Further, although money on short-term consumer deposit may initially look potentially volatile – after all, everyone can just turn up and withdraw when they want to – the reality of course is that, unless there is a run on the bank caused by a widespread loss of confidence in the bank, aggregating relatively small savings from a large number of customers smooths out the peaks and troughs, or at least shapes them into highly predictable phasing such as a peak at the end of the month when incomes are paid in.

Also of course, we could assume that a well-run bank will make money on providing its basic services to account holders; so increased deposits may well point to increased opportunities for service charges, thus defraying operational costs against higher volume of activity.

Therefore increased access to deposits points toward higher and more stable margins, and reduced risk – very attractive to investors.

McKinsey classify “increasing deposits” as being of “high difficulty”

So if you are a bank in sub-Saharan Africa and you are convinced by the previous points, how difficult is it to find these new deposits?

Remember that the McKinsey research was based on Europe and North America – very mature retail banking markets, where over 90% of the population already has a bank account. However, in developing countries the picture is very different: in sub-Saharan Africa, on average only 34% of the population has a bank account – and that number can be much lower in some countries.

So there is plenty of opportunity in developing countries. Yet aren’t these low-income countries where many people never have enough money available to open a bank account?

The ability of people with low incomes to save tends to be underestimated. Research for the Banking on Change partnership between CARE, Barclays and Plan revealed that members of savings and loan groups – once the group reached maturity (usually after about three years) and became linked to a bank – each had savings on average of $58 per year. There are around 10 million members of these savings and loan groups in sub-Saharan Africa. So that’s a lot of savings waiting to be deposited. And linking groups is more cost-effective than linking individuals, and is becoming more so with improved use of mobile banking products and increasing insight into the products and channels that work.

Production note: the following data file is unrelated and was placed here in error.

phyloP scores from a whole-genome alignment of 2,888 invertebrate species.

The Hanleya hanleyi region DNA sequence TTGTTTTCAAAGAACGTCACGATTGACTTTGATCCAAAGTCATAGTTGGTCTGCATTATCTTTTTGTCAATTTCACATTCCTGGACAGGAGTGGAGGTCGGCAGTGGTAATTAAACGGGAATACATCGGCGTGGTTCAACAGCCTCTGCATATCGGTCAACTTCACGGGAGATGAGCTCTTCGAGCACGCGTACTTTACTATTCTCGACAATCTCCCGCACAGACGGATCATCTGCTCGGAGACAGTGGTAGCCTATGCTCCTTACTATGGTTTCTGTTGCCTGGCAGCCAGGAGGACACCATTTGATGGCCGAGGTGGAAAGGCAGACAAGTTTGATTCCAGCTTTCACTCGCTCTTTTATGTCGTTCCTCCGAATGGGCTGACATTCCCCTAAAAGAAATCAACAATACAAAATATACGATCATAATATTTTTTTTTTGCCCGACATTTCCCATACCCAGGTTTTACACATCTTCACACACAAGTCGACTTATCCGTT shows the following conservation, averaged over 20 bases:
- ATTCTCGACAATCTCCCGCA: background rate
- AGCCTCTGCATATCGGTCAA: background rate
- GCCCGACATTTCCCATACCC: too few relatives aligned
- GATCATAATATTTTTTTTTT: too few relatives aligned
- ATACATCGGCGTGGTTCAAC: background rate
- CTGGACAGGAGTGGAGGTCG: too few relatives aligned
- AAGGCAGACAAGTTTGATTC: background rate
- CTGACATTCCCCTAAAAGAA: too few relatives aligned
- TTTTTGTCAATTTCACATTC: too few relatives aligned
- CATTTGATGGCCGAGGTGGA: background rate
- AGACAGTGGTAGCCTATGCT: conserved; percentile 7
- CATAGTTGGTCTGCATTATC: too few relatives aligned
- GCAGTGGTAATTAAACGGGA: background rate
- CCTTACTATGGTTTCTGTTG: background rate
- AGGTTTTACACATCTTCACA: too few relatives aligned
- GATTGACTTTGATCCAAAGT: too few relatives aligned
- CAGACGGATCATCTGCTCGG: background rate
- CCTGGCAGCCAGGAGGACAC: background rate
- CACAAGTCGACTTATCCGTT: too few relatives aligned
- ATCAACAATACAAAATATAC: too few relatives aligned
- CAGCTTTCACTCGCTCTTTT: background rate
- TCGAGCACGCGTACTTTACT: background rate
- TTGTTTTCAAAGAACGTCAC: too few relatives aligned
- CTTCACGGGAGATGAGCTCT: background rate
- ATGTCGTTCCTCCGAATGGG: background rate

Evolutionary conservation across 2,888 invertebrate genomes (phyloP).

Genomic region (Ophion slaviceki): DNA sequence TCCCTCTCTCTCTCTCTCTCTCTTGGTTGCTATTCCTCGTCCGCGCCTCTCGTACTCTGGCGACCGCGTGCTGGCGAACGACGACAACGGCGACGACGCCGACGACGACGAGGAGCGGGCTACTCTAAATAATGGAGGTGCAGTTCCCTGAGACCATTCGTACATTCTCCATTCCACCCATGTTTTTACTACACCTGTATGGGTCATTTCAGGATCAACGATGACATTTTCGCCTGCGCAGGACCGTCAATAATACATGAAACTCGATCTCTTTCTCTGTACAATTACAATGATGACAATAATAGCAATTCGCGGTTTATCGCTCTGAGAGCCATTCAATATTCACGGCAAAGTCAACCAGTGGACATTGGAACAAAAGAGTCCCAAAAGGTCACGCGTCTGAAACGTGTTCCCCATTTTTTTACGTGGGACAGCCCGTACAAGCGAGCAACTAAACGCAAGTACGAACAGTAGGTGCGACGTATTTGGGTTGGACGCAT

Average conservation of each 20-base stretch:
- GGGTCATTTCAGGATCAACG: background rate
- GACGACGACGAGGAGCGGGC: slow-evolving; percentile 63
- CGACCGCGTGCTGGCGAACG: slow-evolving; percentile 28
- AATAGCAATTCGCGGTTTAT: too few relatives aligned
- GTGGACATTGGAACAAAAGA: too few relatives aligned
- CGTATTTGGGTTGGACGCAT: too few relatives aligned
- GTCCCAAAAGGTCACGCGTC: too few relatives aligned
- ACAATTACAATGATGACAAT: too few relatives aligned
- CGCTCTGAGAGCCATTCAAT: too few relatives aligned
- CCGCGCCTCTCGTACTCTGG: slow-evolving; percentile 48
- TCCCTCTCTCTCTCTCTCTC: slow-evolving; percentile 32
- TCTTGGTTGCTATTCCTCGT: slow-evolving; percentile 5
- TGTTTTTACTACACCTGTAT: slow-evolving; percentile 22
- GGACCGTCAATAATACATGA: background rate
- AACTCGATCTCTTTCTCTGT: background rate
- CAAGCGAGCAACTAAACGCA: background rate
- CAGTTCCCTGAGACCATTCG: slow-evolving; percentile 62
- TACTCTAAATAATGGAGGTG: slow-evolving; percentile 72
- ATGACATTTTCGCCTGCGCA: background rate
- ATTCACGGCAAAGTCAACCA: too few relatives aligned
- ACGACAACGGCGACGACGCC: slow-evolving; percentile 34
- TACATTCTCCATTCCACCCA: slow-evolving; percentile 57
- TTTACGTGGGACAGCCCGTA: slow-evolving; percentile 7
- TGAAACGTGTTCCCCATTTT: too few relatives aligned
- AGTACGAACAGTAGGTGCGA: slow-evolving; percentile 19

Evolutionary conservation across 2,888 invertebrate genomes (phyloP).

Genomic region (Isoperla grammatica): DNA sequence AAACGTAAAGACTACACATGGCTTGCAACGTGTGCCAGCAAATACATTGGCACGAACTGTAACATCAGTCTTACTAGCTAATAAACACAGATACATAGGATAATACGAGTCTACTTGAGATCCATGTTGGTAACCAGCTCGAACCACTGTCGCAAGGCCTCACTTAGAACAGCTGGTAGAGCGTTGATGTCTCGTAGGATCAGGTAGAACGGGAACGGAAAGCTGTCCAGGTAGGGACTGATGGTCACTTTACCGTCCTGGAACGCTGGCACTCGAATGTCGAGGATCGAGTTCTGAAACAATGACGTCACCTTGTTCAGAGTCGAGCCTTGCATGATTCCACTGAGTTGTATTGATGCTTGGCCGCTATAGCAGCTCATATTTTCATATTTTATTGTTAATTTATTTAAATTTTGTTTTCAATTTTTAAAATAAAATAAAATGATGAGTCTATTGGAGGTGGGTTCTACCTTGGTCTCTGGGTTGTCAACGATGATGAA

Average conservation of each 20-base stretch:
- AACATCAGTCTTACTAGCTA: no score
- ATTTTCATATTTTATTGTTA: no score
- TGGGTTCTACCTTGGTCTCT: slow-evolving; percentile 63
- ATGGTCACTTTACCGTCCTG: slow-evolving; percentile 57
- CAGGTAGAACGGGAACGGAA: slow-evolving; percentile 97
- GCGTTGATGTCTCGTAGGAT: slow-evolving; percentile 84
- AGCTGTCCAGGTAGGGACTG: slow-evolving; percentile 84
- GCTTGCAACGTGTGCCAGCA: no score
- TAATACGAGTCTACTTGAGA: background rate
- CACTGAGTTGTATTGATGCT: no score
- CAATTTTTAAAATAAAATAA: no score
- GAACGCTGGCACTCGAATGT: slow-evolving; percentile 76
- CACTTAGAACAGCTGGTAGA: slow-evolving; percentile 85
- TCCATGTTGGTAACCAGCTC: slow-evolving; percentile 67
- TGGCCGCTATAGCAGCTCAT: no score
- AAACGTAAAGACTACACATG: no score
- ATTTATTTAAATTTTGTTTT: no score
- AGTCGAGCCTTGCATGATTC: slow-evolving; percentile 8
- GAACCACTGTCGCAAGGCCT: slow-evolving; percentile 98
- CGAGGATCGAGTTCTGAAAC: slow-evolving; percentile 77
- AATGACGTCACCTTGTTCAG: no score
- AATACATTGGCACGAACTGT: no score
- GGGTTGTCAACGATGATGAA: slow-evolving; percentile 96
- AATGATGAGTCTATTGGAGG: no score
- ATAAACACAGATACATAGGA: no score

We therefore believe that banks in developing countries should be looking intently at linking to savings groups: not only can this provide attractive new sources of deposits, but tapping into those deposits is also likely to be highly valued by investors.

This blog was co-authored by Marco Bartholdy, who is an intern with CARE’s advocacy team.

Gerry Boyle

Gerry led CARE International UK’s policy analysis and advocacy around value chains and dignified work. He originally joined CARE as the Senior Policy Adviser on Private Sector Engagement. With the advent of our new Global Programme Strategy which put a particular emphasis on women’s economic empowerment, his focus changed a little.

Gerry co-chaired the Bond Private Sector Working Group. Immediately before he joined CARE he worked for Oxfam as Head of Business Relations for about three years, but the vast majority of his career was spent as a management consultant including being a consulting Partner at Deloitte, where for a time he led Deloitte UK’s Consumer Business consulting practice, serving many major multinationals. Gerry's original degree was in Law from Oxford University, and in 2008 when he left Deloitte he did an MSc in Philosophy and Public Policy at LSE.

One good thing I've read

Amartya Sen’s Development as Freedom. It provides a framework for many people’s modern understanding of what is development, based on a profoundly human-centred approach rather than anything instrumental. And to check whether one personally is doing enough to fight poverty, I recommend Peter Singer’s The life you can save: Acting now to end world poverty – it’s very clear and easy to read but very challenging! Finally, Ha-Joon Chang’s Bad Samaritans: Rich nations, poor policies, and the threat to the developing world is a very readable guide to economic development which argues strongly against many of the prevailing orthodoxies.

Twitter: @gerryboyle10